How to Write a Character Reference for Court (2019 Update)
Have you been asked to provide a character reference for someone who's in legal trouble? Read this article to find out what you should include.
A character reference is a written testimony of a person’s character. A good character reference for Court can go a long way in supporting a person’s case. Character references are usually presented to the court in criminal law matters, but also carry weight in tribunal hearings (for example, in appealing a migration matter in the Administrative Appeals Tribunal). Further, they are normally made by people who have known the subject for a long period of time.
If you have been asked to write a character reference for Court, here are a couple of things you should keep in mind.
1. Detail the relationship
People who write a character reference for Court are usually family members, employers and close friends. You should clearly state who you are, and also how you are related to the subject. Detail relevant information about what you know about them, for example their education, family and employment. Clearly identifying how you know the person and how long you’ve known them for will add credibility to what you’re about to say.
2. State the charge
If your reference is being used in a criminal mater, you should make reference to the crime. You should acknowledge that you know that the offender has been charged with the offence and know what they’ve have done. If the offender has spoken at length with you about what they’ve done, you should mention it. Acknowledging what has happened will put your character reference into context.
3. Talk about the person’s character
You should detail how you view the offender’s character, and their reputation in the community. Include any contributions they’ve made to the community, like participation in charitable programs. If they have had personal problems that you know of, you should discuss it, and demonstrate how they are attempting to, or have overcome it. The aim here is to demonstrate why this person makes a positive contribution to society.
4. Don’t generalise
Be specific about what you are saying about the offender. A statement like “John is hardworking, well-spoken, and righteous, and a well-respected member of the community.” is not persuasive. Demonstrate how they showcase these characteristics. When making claims about someone’s attributes, it’s always important to give evidence of when these characteristics are on display.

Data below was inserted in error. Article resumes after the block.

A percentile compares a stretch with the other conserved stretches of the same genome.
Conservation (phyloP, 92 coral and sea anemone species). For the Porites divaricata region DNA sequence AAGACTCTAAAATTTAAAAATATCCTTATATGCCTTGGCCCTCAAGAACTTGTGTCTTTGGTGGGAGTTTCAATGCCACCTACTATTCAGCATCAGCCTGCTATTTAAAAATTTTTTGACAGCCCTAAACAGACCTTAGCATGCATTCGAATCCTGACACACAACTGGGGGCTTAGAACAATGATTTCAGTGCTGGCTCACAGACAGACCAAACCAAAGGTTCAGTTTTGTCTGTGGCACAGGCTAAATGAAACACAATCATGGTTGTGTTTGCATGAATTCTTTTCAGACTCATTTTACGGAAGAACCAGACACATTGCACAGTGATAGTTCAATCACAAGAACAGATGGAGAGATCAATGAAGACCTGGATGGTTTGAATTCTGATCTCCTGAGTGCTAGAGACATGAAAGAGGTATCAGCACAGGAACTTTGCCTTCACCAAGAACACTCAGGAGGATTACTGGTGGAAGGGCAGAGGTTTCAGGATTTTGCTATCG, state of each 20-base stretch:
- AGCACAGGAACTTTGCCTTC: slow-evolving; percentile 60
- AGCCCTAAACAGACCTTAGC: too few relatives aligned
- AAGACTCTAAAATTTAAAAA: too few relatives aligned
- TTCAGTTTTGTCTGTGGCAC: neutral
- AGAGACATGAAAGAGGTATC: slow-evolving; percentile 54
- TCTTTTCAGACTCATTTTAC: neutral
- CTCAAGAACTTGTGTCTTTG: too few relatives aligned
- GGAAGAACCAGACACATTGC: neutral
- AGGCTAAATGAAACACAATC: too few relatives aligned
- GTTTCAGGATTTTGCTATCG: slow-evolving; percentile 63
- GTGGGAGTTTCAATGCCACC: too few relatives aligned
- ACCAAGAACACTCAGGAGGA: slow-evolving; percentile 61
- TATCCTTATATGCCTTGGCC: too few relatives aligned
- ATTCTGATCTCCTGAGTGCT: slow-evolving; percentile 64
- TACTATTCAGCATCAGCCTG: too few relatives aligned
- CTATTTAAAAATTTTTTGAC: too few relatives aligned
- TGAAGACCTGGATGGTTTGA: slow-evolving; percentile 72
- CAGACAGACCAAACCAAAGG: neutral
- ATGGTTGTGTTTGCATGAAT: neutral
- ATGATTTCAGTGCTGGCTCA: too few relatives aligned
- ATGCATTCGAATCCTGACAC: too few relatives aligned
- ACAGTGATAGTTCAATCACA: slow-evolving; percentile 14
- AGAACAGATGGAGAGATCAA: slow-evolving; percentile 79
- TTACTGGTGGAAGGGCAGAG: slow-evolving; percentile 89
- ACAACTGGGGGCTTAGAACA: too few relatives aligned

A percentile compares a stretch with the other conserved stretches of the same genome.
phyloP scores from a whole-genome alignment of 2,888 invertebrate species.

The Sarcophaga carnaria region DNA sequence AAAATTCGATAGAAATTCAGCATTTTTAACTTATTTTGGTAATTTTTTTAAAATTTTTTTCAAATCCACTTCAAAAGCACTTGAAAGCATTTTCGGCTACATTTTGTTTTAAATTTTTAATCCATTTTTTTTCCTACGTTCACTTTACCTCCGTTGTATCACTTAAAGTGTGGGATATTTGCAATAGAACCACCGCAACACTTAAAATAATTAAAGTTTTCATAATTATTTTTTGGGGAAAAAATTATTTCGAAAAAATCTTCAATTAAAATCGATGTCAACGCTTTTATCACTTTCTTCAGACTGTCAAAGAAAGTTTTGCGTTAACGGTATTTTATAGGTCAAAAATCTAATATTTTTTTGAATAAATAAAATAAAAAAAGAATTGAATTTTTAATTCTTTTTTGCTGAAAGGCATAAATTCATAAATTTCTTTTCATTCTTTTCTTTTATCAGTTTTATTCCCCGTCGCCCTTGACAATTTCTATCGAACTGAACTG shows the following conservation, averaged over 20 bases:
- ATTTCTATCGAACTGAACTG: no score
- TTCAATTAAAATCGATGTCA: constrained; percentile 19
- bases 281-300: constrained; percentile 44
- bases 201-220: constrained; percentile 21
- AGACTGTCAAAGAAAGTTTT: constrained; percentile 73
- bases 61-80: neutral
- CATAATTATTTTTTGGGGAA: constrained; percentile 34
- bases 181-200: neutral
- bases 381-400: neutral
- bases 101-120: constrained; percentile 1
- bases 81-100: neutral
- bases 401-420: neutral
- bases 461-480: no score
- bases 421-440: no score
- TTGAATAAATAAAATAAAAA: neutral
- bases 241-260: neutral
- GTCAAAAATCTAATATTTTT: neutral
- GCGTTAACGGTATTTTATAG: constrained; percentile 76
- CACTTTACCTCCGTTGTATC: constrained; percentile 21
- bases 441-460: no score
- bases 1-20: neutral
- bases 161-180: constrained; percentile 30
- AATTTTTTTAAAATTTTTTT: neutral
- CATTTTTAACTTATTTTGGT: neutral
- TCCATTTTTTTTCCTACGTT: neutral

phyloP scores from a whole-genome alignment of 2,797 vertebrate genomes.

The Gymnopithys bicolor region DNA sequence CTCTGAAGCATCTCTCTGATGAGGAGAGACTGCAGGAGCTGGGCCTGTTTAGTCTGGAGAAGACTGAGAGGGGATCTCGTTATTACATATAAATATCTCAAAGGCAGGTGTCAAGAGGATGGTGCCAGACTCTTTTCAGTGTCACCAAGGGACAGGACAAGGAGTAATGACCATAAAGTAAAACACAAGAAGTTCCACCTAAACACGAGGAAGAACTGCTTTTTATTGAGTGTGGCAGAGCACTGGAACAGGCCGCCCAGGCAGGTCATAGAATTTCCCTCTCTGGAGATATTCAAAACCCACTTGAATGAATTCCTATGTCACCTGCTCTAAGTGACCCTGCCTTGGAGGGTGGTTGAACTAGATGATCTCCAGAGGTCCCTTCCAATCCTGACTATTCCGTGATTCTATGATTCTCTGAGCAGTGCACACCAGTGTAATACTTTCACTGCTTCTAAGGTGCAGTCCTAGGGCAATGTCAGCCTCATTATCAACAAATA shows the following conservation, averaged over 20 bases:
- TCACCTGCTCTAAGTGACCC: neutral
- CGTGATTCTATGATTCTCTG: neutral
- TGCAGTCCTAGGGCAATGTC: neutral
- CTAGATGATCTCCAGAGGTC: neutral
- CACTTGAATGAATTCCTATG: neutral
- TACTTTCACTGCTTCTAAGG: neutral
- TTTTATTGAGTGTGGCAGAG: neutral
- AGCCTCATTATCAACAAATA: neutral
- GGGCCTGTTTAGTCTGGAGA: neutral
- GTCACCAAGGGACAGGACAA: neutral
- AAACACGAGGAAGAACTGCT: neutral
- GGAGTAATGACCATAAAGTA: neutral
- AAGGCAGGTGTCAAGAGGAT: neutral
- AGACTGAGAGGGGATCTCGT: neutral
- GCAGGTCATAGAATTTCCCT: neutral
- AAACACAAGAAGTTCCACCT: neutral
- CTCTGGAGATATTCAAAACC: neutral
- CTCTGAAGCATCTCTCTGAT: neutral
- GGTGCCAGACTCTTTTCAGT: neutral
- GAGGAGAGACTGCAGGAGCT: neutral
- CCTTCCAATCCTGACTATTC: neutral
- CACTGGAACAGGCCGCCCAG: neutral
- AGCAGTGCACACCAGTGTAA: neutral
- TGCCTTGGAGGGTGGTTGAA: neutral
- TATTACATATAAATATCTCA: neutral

5. State that the offence is out of character
You should detail how the offence was out of character for the offender and why you think so. By showing a contrast between what this person has done and their character generally, you’ll be demonstrating that the crime was not reflective of who the offender is. Further, if they have have shown remorse, be sure to include it.
You have a friend named Jerry who has been charged with negligent driving. You have known him for 14 years through your work together at the local homeless shelter. In your character reference, you explain that Jerry’s generosity and concern for the wellbeing of others is evident in the hours he dedicates to the shelter and the fundraiser he organised last year.
6. Be authentic and professional
Keep your character reference concise, clear and accurate. Judges and magistrates have been reading character references for years, and are experts in spotting ones that are not genuine. Further, they can assess which ones should be taken at face value and which ones make claims that can’t be backed up. Remember that this isn’t a business reference, but rather something more personal which requires evidence.
Providing a good character reference can mean the difference between whether someone gets a job or house. Further, in criminal matters it can be a mitigating factor, meaning that the offender may receive a lesser penalty. Character references can be used in a wide range of circumstances, but no matter where you’re using it – it’s important to get it right.
Jackie is the Content Manager at Lawpath and manages the content team. She has a Law/Arts (Politics) degree from Macquarie University and is an admitted solicitor in the Supreme Court of NSW. She's interested in how technology can help shape the future legal landscape.